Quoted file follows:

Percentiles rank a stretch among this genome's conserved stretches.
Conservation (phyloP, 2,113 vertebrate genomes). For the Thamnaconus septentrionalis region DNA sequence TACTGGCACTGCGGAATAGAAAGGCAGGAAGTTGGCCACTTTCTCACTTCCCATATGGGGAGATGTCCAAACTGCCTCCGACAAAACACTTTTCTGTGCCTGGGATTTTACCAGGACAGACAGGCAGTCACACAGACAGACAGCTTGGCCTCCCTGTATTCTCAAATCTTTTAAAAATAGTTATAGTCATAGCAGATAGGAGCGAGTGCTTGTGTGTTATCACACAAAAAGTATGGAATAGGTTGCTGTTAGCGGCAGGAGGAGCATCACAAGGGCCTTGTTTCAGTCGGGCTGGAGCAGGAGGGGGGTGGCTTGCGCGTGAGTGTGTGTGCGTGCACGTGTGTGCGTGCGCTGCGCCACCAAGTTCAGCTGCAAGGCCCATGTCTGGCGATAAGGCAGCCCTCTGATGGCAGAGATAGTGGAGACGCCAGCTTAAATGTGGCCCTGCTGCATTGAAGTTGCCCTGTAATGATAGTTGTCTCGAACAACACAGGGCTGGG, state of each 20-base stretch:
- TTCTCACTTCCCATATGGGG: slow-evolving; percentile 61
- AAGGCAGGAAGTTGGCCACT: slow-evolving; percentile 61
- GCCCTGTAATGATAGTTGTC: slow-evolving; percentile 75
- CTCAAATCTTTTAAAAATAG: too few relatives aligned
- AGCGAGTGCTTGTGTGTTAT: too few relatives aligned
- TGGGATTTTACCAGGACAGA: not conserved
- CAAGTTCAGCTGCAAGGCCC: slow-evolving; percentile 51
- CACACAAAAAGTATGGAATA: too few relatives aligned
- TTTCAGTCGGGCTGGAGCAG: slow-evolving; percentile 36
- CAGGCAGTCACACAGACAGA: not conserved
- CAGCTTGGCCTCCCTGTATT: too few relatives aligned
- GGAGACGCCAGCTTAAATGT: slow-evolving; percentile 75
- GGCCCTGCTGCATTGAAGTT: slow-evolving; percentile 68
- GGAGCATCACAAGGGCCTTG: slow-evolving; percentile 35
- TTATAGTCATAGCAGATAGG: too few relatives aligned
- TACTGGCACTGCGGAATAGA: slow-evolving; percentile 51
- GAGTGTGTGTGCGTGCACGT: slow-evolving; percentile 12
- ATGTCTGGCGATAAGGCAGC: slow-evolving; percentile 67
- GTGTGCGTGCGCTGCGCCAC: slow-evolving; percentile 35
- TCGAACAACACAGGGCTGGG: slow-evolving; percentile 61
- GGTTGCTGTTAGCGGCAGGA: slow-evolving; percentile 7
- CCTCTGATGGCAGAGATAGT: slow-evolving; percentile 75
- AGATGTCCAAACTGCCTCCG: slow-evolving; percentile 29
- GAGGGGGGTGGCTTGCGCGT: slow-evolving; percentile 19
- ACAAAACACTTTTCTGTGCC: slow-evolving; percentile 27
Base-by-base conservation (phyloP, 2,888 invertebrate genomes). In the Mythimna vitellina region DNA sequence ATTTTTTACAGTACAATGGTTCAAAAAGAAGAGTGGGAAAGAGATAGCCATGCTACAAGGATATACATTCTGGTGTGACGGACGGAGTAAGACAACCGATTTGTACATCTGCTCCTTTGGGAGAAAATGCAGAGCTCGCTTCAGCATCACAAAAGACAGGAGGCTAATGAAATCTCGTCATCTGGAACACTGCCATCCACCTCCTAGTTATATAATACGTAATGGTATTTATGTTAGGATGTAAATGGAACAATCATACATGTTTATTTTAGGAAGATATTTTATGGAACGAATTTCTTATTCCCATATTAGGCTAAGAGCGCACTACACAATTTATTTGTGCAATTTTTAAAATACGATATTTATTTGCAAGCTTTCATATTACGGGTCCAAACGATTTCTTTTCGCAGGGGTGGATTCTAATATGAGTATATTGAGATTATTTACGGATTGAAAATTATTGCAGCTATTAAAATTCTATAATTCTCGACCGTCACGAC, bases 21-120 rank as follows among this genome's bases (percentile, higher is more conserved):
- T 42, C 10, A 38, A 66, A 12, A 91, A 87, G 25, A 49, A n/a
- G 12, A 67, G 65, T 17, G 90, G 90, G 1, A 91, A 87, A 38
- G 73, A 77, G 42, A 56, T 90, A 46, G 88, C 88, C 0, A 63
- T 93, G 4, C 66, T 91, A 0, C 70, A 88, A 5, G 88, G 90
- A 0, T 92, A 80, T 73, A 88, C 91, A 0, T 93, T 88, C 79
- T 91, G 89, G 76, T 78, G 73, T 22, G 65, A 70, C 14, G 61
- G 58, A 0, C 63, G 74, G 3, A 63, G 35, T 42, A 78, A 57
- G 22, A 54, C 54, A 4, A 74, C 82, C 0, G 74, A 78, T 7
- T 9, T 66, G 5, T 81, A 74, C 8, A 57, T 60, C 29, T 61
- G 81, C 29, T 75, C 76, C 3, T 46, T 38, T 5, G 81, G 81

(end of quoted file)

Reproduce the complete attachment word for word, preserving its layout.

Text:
Percentiles rank a stretch among this genome's conserved stretches.
Conservation (phyloP, 2,113 vertebrate genomes). For the Thamnaconus septentrionalis region DNA sequence TACTGGCACTGCGGAATAGAAAGGCAGGAAGTTGGCCACTTTCTCACTTCCCATATGGGGAGATGTCCAAACTGCCTCCGACAAAACACTTTTCTGTGCCTGGGATTTTACCAGGACAGACAGGCAGTCACACAGACAGACAGCTTGGCCTCCCTGTATTCTCAAATCTTTTAAAAATAGTTATAGTCATAGCAGATAGGAGCGAGTGCTTGTGTGTTATCACACAAAAAGTATGGAATAGGTTGCTGTTAGCGGCAGGAGGAGCATCACAAGGGCCTTGTTTCAGTCGGGCTGGAGCAGGAGGGGGGTGGCTTGCGCGTGAGTGTGTGTGCGTGCACGTGTGTGCGTGCGCTGCGCCACCAAGTTCAGCTGCAAGGCCCATGTCTGGCGATAAGGCAGCCCTCTGATGGCAGAGATAGTGGAGACGCCAGCTTAAATGTGGCCCTGCTGCATTGAAGTTGCCCTGTAATGATAGTTGTCTCGAACAACACAGGGCTGGG, state of each 20-base stretch:
- TTCTCACTTCCCATATGGGG: slow-evolving; percentile 61
- AAGGCAGGAAGTTGGCCACT: slow-evolving; percentile 61
- GCCCTGTAATGATAGTTGTC: slow-evolving; percentile 75
- CTCAAATCTTTTAAAAATAG: too few relatives aligned
- AGCGAGTGCTTGTGTGTTAT: too few relatives aligned
- TGGGATTTTACCAGGACAGA: not conserved
- CAAGTTCAGCTGCAAGGCCC: slow-evolving; percentile 51
- CACACAAAAAGTATGGAATA: too few relatives aligned
- TTTCAGTCGGGCTGGAGCAG: slow-evolving; percentile 36
- CAGGCAGTCACACAGACAGA: not conserved
- CAGCTTGGCCTCCCTGTATT: too few relatives aligned
- GGAGACGCCAGCTTAAATGT: slow-evolving; percentile 75
- GGCCCTGCTGCATTGAAGTT: slow-evolving; percentile 68
- GGAGCATCACAAGGGCCTTG: slow-evolving; percentile 35
- TTATAGTCATAGCAGATAGG: too few relatives aligned
- TACTGGCACTGCGGAATAGA: slow-evolving; percentile 51
- GAGTGTGTGTGCGTGCACGT: slow-evolving; percentile 12
- ATGTCTGGCGATAAGGCAGC: slow-evolving; percentile 67
- GTGTGCGTGCGCTGCGCCAC: slow-evolving; percentile 35
- TCGAACAACACAGGGCTGGG: slow-evolving; percentile 61
- GGTTGCTGTTAGCGGCAGGA: slow-evolving; percentile 7
- CCTCTGATGGCAGAGATAGT: slow-evolving; percentile 75
- AGATGTCCAAACTGCCTCCG: slow-evolving; percentile 29
- GAGGGGGGTGGCTTGCGCGT: slow-evolving; percentile 19
- ACAAAACACTTTTCTGTGCC: slow-evolving; percentile 27
Base-by-base conservation (phyloP, 2,888 invertebrate genomes). In the Mythimna vitellina region DNA sequence ATTTTTTACAGTACAATGGTTCAAAAAGAAGAGTGGGAAAGAGATAGCCATGCTACAAGGATATACATTCTGGTGTGACGGACGGAGTAAGACAACCGATTTGTACATCTGCTCCTTTGGGAGAAAATGCAGAGCTCGCTTCAGCATCACAAAAGACAGGAGGCTAATGAAATCTCGTCATCTGGAACACTGCCATCCACCTCCTAGTTATATAATACGTAATGGTATTTATGTTAGGATGTAAATGGAACAATCATACATGTTTATTTTAGGAAGATATTTTATGGAACGAATTTCTTATTCCCATATTAGGCTAAGAGCGCACTACACAATTTATTTGTGCAATTTTTAAAATACGATATTTATTTGCAAGCTTTCATATTACGGGTCCAAACGATTTCTTTTCGCAGGGGTGGATTCTAATATGAGTATATTGAGATTATTTACGGATTGAAAATTATTGCAGCTATTAAAATTCTATAATTCTCGACCGTCACGAC, bases 21-120 rank as follows among this genome's bases (percentile, higher is more conserved):
- T 42, C 10, A 38, A 66, A 12, A 91, A 87, G 25, A 49, A n/a
- G 12, A 67, G 65, T 17, G 90, G 90, G 1, A 91, A 87, A 38
- G 73, A 77, G 42, A 56, T 90, A 46, G 88, C 88, C 0, A 63
- T 93, G 4, C 66, T 91, A 0, C 70, A 88, A 5, G 88, G 90
- A 0, T 92, A 80, T 73, A 88, C 91, A 0, T 93, T 88, C 79
- T 91, G 89, G 76, T 78, G 73, T 22, G 65, A 70, C 14, G 61
- G 58, A 0, C 63, G 74, G 3, A 63, G 35, T 42, A 78, A 57
- G 22, A 54, C 54, A 4, A 74, C 82, C 0, G 74, A 78, T 7
- T 9, T 66, G 5, T 81, A 74, C 8, A 57, T 60, C 29, T 61
- G 81, C 29, T 75, C 76, C 3, T 46, T 38, T 5, G 81, G 81